Last night in a match-up between the Yomiuri Giants and the Hiroshima Carp, Giants lead-off hitter Hisayoshi Chono hit the first pitch he saw over the right field fence in the first inning and in the second inning he hit the second pitch he saw in the game over the left field fence for his eleventh home run of the season. Last season’s batting champ, Chono is a skilled an aggressive hitter who is an above average defender at center with a strong arm. Although he would not be an elite defender in the Major Leagues, he would be an upgrade on what most Major League teams put in their outfield offensively, defensively and on the base paths. In 2011, Chono beat out Matt Murton for the Pacific League batting title with a .316 batting average. What makes Chono extra special is his ability to hit to all areas of the field and still hit for moderate power (17 home runs in 2011 in a “deadball” era). Of his 17 home runs in 2011, nine were hit to left, four to center, and four to right. Of his 164 hits, 51 were hit to the left, 57 were hit to center, and 56 were hit to the right. He hit .274 against lefties and .338 against righties, which indicates that he can “struggle” (if you can call a .274 batting average struggling) against lefties.
Following a stellar career at Nippon University , when in his senior season he won the spring and fall batting titles, he was drafted by the Nippon Ham Fighters as their fourth selection. Wanting to sign with the Giants, he chose to play in Japan’s Industrial League for Honda’s baseball club. At Honda, he developed his skills and talents to the point when after two years the Giants drafted him in the first round of the 2010 draft. The Giants immediately inserted him into their lineup and became a fan-favorite. In Japan, he is a “five-tool” player.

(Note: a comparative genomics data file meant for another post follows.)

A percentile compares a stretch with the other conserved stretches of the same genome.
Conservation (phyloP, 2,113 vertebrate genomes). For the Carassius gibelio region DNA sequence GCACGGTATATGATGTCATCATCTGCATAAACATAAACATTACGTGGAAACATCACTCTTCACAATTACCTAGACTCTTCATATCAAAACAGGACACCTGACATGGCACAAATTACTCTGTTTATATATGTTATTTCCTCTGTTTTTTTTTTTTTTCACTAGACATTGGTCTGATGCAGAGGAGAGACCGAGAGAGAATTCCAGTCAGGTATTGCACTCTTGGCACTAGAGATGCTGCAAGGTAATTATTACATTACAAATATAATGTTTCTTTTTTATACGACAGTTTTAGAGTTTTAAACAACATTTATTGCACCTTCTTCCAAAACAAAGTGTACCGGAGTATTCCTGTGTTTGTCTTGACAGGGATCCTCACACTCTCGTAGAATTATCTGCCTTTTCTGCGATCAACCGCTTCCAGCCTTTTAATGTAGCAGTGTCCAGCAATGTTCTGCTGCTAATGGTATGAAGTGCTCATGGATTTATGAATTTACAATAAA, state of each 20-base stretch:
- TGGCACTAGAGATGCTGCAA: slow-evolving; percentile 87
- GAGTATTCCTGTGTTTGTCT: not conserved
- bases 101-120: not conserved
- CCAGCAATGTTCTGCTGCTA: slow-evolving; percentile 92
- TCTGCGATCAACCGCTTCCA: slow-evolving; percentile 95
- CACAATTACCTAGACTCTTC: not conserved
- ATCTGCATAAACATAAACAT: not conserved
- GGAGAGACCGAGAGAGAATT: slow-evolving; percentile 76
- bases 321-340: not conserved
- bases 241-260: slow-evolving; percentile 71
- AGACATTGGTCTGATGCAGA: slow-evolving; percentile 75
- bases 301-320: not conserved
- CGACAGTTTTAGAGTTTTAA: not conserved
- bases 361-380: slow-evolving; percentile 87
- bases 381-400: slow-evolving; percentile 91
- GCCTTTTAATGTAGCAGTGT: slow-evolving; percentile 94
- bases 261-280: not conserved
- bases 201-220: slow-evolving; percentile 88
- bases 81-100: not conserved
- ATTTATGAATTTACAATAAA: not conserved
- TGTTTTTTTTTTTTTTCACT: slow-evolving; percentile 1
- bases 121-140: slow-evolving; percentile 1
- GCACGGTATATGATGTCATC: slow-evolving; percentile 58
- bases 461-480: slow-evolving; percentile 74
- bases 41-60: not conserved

Will Chono ever play in the Majors?
Chono would not be a five-tool player in the Majors because he most likely would be a contact hitter hitting anywhere between 10 to 15 home runs a year, a decent amount but not exactly eye-popping numbers. He would steal anywhere between 15 to 30 bases a year, and would hit anywhere between .270 to .300, though he has to potential to hit above .300 a season. At 28-years old, he is in his prime years and he only has two seasons of service in Nippon Pro-baseball, which means that, unless the Giants post him, he still has to wait around seven more years before he’s eligible for free agency, at which time he’ll be in his mid-thirties, well beyond the age he could realistically contribute and build a name for himself in the Majors. However, 40-year old Atsunori Inaba, the Nippon Ham Fighters all-star first basemen, can play and contribute on most Major League teams now.